Gut Health

Is Gut Imbalance to Blame for Your Hormonal Changes?


Not surprisingly, the man who wrote “women age like fine wine,” forgot to mention the unpleasant changes many women experience as they age. Whereas we like to believe women enter their more mature years as graceful and radiant creatures, the truth is many women are more likely to be experiencing waves of hot flashes that seem to frequent as quickly as they appear. Although there are many things to appreciate in life as we age - like wisdom and our growing families - mood swings and other biological changes don’t quite make the list. Yet, historically, women are told this is just the way things are, not to mention disregarding any hormonal changes men might have too.

Women experience hormonal shifts as they age, that is a fact.

But do they have to be disruptive? Frustrating? Unpredictable? What about Painful?

Based on what scientists now believe about the gut microbiome – that may not be the case at all.

The Far Reaches of the Endocrine System

Our hormones are regulated by our endocrine system—a series of organs that produce our hormones and manage how they are dispersed into our system. They control many of our growth and development patterns, such as reproduction, sleep, mood, and sexual function. Without our endocrine system, we wouldn’t be able to regulate our metabolism or even know when we are hungry, not to mention keep us warm or manage our blood pressure.

Our endocrine system is comprised of several glands, including the thyroid gland, pituitary gland, adrenal glands, pancreas, ovaries in females, testicles in males, and several other tissues like our fat tissue. 1 This complex system coordinates a biological symphony of changes within us, with each hormone produced targeting a specific organ or tissue. The thyroid gland is the master conductor of it all, regulating our body temperature and guiding our entire body’s homeostasis.

Until recently, scientists believed this was it. That was, until, studies examining the gut microbiome started to notice several gut microbes seemed to regulate some of those pesky circulating hormone levels…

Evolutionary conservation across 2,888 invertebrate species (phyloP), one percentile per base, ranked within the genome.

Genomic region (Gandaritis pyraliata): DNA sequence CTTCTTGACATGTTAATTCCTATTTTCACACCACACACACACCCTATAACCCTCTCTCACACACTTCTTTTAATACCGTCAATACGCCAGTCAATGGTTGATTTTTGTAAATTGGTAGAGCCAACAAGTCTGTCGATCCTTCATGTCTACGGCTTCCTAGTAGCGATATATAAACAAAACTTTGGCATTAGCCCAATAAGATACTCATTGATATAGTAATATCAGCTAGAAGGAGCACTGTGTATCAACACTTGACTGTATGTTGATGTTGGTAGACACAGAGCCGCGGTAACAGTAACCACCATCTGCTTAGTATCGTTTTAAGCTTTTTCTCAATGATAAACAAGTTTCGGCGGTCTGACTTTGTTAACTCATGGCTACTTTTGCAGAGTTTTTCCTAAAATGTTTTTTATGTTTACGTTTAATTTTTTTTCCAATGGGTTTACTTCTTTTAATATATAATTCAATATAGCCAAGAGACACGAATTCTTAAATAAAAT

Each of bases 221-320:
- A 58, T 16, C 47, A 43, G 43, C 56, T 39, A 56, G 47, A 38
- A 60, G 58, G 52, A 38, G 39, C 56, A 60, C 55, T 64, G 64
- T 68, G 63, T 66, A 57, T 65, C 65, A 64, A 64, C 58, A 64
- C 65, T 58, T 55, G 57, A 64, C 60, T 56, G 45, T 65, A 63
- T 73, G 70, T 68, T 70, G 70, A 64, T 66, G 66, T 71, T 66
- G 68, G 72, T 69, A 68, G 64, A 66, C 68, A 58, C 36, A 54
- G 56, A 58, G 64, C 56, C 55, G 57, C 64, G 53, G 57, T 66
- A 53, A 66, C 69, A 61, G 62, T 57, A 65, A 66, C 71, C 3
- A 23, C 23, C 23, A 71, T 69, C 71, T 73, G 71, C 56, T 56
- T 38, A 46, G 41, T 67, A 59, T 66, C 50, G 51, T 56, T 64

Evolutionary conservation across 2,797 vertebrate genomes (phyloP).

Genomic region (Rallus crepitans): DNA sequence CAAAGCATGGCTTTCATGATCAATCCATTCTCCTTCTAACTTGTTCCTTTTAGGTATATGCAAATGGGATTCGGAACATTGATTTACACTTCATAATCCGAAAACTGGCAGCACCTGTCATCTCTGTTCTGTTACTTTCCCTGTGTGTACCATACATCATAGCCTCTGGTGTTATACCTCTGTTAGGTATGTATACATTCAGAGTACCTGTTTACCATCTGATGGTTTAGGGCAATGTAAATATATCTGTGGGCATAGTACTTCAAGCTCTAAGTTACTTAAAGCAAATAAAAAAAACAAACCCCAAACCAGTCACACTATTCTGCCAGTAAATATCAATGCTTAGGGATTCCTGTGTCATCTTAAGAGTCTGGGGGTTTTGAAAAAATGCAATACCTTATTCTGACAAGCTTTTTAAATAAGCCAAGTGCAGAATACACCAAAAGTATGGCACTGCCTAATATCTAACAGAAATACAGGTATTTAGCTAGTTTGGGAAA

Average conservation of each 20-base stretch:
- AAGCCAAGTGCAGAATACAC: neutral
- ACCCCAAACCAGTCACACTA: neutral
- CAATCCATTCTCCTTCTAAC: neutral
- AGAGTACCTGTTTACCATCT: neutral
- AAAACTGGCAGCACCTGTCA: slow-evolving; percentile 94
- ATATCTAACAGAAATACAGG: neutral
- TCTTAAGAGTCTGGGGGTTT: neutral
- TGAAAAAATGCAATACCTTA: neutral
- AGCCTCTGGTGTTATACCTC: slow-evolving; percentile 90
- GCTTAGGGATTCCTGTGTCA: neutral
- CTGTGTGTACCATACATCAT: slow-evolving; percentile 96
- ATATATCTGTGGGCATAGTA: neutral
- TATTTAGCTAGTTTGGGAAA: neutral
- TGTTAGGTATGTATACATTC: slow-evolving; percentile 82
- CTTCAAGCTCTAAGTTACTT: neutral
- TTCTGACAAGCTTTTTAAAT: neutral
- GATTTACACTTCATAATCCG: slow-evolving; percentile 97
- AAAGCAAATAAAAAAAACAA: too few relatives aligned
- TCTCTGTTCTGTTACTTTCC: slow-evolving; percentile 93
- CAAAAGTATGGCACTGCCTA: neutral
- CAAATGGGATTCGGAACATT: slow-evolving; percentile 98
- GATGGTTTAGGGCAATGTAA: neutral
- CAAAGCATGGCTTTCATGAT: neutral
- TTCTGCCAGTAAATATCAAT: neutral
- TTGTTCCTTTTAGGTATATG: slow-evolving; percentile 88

Estrogen and Gut Health

The gut microbiome interacts with many aspects of human physiology, such as nutrient absorption and immune function. Now scientists have discovered the estrobolome – certain microbial populations that are capable of metabolizing estrogen. 2 These gut microbes produce beta-glucuronidase, an enzyme that can increase levels of free estrogen in circulating blood. 3 When our gut microbiome is healthy and balanced, the estrobolome can regulate the right level of estrogen within the body, but when imbalanced by inflammation – gut dysbiosis can drive the production of estrogen in either direction, disrupting the normal flow and leading to estrogen-related pathologies.

Estrogen-Related Issues and What They Mean for Us

You might know how changes in estrogen levels can affect your mood or your menstruation cycle, but that’s not nearly all it can do. In fact, one of the most common endocrine diseases in the United States is diabetes, a condition that means you cannot properly process glucose from carbohydrates. In cases of type 2 diabetes, your body cannot properly respond to insulin, a hormone that communicates it’s time to pull glucose (sugar) out of the blood and into tissues like muscle or fat for energy. Estrogen helps your cells hear what insulin is trying to say, so when estrogen communication is muddled – it can cause your blood sugar levels to rise and make you feel faint or worse: chronic mismanagement can lead to a diabetes diagnosis. 4

Estrogen plays a vital role in many diseases, including obesity, cardiovascular disease, and osteoporosis – all diseases that are associated with aging, and all too common in women. 5 For many women, their chances of these diseases may be higher than they expected because their gut ecosystem is putting them at risk.